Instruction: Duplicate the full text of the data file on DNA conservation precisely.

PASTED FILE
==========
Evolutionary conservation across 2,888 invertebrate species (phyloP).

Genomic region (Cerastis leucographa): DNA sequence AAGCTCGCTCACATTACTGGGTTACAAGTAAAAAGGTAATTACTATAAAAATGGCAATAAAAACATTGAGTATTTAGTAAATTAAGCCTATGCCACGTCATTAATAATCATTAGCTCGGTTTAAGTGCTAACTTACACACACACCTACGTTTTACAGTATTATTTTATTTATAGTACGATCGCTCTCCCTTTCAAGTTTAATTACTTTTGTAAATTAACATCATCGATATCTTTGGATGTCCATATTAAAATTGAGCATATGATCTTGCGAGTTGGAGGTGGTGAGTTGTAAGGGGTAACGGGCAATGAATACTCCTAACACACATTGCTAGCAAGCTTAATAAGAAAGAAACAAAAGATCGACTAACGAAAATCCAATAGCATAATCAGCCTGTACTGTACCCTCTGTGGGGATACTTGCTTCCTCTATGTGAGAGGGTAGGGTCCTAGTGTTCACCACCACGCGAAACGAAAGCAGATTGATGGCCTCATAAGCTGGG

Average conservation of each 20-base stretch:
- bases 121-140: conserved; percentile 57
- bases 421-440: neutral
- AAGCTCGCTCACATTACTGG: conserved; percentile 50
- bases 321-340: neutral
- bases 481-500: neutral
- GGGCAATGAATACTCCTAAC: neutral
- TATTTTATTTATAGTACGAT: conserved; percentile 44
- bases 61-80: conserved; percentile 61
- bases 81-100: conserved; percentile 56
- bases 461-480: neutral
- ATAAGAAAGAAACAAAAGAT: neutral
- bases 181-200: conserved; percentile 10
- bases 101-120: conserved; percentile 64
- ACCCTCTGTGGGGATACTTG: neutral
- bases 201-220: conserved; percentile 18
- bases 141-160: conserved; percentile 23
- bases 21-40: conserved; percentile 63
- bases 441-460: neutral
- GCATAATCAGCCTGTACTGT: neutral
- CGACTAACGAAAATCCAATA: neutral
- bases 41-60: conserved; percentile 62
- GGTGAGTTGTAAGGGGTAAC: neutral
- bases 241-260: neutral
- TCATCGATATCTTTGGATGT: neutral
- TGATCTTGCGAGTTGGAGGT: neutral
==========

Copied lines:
Evolutionary conservation across 2,888 invertebrate species (phyloP).

Genomic region (Cerastis leucographa): DNA sequence AAGCTCGCTCACATTACTGGGTTACAAGTAAAAAGGTAATTACTATAAAAATGGCAATAAAAACATTGAGTATTTAGTAAATTAAGCCTATGCCACGTCATTAATAATCATTAGCTCGGTTTAAGTGCTAACTTACACACACACCTACGTTTTACAGTATTATTTTATTTATAGTACGATCGCTCTCCCTTTCAAGTTTAATTACTTTTGTAAATTAACATCATCGATATCTTTGGATGTCCATATTAAAATTGAGCATATGATCTTGCGAGTTGGAGGTGGTGAGTTGTAAGGGGTAACGGGCAATGAATACTCCTAACACACATTGCTAGCAAGCTTAATAAGAAAGAAACAAAAGATCGACTAACGAAAATCCAATAGCATAATCAGCCTGTACTGTACCCTCTGTGGGGATACTTGCTTCCTCTATGTGAGAGGGTAGGGTCCTAGTGTTCACCACCACGCGAAACGAAAGCAGATTGATGGCCTCATAAGCTGGG

Average conservation of each 20-base stretch:
- bases 121-140: conserved; percentile 57
- bases 421-440: neutral
- AAGCTCGCTCACATTACTGG: conserved; percentile 50
- bases 321-340: neutral
- bases 481-500: neutral
- GGGCAATGAATACTCCTAAC: neutral
- TATTTTATTTATAGTACGAT: conserved; percentile 44
- bases 61-80: conserved; percentile 61
- bases 81-100: conserved; percentile 56
- bases 461-480: neutral
- ATAAGAAAGAAACAAAAGAT: neutral
- bases 181-200: conserved; percentile 10
- bases 101-120: conserved; percentile 64
- ACCCTCTGTGGGGATACTTG: neutral
- bases 201-220: conserved; percentile 18
- bases 141-160: conserved; percentile 23
- bases 21-40: conserved; percentile 63
- bases 441-460: neutral
- GCATAATCAGCCTGTACTGT: neutral
- CGACTAACGAAAATCCAATA: neutral
- bases 41-60: conserved; percentile 62
- GGTGAGTTGTAAGGGGTAAC: neutral
- bases 241-260: neutral
- TCATCGATATCTTTGGATGT: neutral
- TGATCTTGCGAGTTGGAGGT: neutral